Saturday, April 2, 2011

Car sales still strong

March vehicle sales came in a bit less than expected (13.06 mil. vs. 13.25), but they are still up by a robust 11.4% relatively to year-ago sales, and have risen at a 25% annualized rate over the past six months. Since hitting their recession low in Feb. '09, vehicle sales have soared 40%, marking what is truly a V-shaped recovery.


Benjamin Cole said...

Good news seems to becoming more prevalent in all things economic. Glad to see it--but this is still a sluggish recover, in general. Especially in real estate.

The CPI is up 2.1 percent over the last 12 months, in a era when we should be shooting for three percent to four percent--Bernanke needs to consider QE3. (And some say the CPi overstates true inflation).

I would like to see a roaring bull, before we retreat from QE3. Martin Feldstein seems to think when QE2 ends, we get a bear market, 20 percent downdraft. The last thing we need now is a bear market--investors might start think of the Dow Jones as the Nikkei Dow, leading to a perma-bear, ala Japan.

The DJIA is about where it was in 1999. Why invest in stocks? We need a long sustained rally into new all-time highs to bring back American optimism.

John said...

GM and Ford are selling more cars and trucks with fewer price reducing sales promotions. Margins are good and thus so is profitability. The operating leverage in Ford and GM is huge. If the cars continue to sell for several more quarters the upside in Ford & GM could be well above the overall market. There is downside risk should they stumble but for those who have an aggressive bent, these two are interesting. Be sure you do your homework before doing anything.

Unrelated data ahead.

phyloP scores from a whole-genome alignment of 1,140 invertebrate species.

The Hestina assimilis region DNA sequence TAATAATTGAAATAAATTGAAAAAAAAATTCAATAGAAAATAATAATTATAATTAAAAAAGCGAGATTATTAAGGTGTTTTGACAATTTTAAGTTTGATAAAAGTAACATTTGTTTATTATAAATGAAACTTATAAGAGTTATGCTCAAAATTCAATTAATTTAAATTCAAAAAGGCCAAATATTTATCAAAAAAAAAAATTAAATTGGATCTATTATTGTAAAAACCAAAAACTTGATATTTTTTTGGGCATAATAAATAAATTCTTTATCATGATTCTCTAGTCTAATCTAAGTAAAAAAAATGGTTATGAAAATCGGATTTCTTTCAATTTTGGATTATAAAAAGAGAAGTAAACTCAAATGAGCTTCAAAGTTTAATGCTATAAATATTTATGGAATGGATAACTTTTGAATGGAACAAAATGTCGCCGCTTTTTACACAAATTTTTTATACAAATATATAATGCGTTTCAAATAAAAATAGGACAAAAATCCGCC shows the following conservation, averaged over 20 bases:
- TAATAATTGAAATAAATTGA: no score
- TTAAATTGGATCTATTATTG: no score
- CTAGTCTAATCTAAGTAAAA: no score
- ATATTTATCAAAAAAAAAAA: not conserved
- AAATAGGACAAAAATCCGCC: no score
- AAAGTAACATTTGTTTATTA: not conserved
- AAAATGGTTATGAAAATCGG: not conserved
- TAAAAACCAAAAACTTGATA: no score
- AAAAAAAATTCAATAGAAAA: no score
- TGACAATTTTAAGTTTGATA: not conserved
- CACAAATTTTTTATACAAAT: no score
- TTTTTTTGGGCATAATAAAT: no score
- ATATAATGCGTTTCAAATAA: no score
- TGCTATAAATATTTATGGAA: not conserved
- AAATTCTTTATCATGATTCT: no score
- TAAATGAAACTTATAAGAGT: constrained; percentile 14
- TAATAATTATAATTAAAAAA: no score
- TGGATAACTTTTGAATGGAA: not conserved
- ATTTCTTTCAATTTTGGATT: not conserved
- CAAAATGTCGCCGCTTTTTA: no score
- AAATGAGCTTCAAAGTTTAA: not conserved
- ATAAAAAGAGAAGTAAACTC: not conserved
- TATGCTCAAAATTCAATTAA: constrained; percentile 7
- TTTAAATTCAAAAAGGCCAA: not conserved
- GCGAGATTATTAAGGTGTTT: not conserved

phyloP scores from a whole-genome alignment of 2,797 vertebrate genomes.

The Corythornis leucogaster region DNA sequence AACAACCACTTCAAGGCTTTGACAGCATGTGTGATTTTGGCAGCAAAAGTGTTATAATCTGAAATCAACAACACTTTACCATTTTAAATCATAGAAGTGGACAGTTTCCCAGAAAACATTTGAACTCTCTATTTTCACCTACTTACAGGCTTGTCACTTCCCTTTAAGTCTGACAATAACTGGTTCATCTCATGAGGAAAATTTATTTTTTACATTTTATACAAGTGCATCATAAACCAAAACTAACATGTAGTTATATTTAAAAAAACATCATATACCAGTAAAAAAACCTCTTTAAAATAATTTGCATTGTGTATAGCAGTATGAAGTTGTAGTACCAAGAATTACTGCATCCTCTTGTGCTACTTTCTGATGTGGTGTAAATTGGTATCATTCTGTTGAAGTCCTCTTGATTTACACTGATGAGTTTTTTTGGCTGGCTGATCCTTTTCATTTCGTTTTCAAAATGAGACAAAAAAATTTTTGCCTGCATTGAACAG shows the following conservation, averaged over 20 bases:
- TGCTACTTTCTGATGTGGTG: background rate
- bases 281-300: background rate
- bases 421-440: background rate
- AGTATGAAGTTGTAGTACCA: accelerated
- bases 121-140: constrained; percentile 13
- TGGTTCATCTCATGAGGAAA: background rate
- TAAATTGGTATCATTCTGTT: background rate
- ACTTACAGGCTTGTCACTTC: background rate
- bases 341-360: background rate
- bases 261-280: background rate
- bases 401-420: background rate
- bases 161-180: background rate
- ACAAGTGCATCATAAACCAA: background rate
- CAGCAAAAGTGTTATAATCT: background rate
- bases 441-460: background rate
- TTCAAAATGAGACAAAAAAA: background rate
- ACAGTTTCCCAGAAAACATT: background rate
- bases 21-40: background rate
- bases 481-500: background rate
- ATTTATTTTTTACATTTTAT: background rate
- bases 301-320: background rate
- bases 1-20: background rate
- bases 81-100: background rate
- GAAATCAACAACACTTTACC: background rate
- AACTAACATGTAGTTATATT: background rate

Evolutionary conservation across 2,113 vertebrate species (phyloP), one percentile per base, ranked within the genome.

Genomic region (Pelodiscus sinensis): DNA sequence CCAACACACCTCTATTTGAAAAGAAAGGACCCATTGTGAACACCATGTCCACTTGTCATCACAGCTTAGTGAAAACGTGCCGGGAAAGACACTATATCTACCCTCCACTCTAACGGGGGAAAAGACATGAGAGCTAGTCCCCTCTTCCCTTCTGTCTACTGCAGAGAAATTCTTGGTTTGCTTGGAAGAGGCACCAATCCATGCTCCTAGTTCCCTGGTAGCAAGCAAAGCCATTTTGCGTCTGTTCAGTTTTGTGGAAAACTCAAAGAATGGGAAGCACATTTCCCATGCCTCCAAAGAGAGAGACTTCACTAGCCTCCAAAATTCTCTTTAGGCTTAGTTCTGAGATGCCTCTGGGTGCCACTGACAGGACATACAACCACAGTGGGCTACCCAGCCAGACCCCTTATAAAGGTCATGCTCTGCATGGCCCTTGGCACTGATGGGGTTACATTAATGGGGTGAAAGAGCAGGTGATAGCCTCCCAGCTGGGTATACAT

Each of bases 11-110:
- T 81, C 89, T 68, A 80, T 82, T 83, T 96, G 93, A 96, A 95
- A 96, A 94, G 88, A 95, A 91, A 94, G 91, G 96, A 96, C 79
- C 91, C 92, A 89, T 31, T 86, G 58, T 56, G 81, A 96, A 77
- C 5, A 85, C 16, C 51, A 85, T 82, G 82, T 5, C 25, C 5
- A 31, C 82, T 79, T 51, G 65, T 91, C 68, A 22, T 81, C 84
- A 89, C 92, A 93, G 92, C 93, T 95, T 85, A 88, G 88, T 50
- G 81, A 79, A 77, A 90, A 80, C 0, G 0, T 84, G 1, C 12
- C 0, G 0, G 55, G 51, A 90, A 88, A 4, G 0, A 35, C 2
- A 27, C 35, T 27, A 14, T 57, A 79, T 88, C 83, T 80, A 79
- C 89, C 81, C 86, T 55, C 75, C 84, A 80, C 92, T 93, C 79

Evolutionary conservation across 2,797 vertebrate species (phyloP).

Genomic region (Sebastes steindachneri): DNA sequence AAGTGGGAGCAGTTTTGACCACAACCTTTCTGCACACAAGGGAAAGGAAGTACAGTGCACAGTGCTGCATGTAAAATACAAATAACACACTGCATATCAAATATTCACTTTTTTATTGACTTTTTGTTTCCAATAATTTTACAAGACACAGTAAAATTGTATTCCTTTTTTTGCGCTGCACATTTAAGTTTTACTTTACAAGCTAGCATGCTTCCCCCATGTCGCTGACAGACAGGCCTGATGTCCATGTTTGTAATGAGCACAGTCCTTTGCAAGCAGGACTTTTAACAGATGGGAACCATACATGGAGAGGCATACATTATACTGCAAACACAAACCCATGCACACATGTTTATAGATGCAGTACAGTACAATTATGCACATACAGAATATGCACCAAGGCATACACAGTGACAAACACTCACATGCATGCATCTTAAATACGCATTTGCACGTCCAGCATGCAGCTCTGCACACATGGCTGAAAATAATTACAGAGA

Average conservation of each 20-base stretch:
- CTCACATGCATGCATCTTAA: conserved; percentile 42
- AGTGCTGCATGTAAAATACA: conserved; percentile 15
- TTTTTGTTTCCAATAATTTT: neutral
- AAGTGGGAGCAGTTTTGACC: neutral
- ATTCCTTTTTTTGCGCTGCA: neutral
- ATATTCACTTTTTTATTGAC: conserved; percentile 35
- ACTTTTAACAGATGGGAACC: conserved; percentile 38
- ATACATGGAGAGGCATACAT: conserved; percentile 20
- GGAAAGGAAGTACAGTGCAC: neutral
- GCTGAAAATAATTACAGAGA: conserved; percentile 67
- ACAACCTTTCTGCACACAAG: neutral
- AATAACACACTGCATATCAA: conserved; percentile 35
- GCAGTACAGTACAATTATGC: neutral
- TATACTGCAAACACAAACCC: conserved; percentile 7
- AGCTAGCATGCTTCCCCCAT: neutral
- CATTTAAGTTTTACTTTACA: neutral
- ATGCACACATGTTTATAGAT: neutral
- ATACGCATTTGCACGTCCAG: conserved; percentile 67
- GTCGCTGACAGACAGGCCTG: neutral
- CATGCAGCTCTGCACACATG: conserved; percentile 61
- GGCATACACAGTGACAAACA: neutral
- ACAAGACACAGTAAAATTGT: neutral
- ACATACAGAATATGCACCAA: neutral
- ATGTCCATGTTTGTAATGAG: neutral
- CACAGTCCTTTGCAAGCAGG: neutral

Benjamin Cole said...


Ford, in particular, seems to be coming out with great product. Some say the Ford F-150 pick-up truck is the best p/u of all time.

Meanwhile, the Lincoln MKZ is a luxury car that gets 40 mpg! (Hybrid).

Imagine traveling in luxury and getting 40 mpg.

Ford, as I am sure you know, did not receive federal bail-out. Interesting.

honestcreditguy said...

sorry, the auto recovery is built on credit criminals being bought again by underwriters who graduated from Harvard and Yale..The same ones who couldn't see a bubble right in front of them..The day are finance markets are being run by people instead of ivy league kids with a silver spoon in their mouth and straw in their heads we will be better off..

As a ABS paper buyer...the auto rise is not something to be all giddy about...its ugly paper that will lead to more repos down the road....